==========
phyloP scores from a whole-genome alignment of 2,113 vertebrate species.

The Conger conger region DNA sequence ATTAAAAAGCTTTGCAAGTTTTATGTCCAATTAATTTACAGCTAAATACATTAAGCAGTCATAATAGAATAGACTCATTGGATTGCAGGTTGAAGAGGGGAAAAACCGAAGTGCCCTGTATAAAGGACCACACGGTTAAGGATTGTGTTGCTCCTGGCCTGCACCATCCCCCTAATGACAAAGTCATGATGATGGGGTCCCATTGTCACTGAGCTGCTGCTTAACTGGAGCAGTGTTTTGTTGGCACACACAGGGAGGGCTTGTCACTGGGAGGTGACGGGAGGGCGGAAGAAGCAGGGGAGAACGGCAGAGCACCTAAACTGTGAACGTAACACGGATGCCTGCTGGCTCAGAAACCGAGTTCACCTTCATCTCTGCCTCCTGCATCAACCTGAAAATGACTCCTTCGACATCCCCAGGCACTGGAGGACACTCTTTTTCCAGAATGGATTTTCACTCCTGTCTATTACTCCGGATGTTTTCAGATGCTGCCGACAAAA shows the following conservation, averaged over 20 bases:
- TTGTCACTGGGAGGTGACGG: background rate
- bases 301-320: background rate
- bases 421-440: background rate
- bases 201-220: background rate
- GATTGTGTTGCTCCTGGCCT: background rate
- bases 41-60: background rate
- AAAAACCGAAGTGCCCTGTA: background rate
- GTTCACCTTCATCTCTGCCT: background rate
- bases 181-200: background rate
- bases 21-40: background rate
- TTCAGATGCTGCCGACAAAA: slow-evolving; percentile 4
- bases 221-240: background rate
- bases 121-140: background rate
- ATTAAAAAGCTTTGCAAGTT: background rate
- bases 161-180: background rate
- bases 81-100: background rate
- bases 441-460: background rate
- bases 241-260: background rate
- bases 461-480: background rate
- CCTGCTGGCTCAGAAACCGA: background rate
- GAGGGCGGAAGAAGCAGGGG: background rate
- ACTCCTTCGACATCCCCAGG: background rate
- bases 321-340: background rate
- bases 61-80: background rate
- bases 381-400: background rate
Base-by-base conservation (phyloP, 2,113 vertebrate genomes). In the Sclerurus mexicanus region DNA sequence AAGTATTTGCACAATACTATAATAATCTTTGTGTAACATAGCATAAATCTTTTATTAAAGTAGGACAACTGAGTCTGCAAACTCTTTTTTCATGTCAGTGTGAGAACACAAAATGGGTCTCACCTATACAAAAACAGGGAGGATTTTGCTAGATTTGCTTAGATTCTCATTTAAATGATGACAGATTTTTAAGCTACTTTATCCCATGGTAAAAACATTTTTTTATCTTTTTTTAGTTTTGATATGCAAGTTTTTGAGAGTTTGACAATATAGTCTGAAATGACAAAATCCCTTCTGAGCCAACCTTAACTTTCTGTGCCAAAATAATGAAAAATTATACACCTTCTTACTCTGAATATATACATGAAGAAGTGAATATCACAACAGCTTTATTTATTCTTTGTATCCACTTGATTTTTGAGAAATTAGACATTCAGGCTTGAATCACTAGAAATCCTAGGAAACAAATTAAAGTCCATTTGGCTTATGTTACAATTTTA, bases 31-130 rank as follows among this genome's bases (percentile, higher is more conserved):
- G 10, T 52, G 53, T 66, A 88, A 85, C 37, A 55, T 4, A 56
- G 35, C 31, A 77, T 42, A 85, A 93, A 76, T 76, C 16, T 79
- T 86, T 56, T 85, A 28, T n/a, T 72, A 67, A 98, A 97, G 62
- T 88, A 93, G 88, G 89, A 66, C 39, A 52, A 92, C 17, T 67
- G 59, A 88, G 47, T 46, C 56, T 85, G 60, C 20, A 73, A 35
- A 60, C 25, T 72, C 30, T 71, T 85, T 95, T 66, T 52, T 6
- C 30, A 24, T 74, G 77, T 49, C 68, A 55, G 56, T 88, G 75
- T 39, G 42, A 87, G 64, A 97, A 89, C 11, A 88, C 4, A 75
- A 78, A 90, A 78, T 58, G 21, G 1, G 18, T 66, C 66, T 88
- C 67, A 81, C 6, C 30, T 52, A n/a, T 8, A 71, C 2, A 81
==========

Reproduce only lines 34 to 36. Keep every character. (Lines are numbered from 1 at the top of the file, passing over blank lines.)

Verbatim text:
- A 60, C 25, T 72, C 30, T 71, T 85, T 95, T 66, T 52, T 6
- C 30, A 24, T 74, G 77, T 49, C 68, A 55, G 56, T 88, G 75
- T 39, G 42, A 87, G 64, A 97, A 89, C 11, A 88, C 4, A 75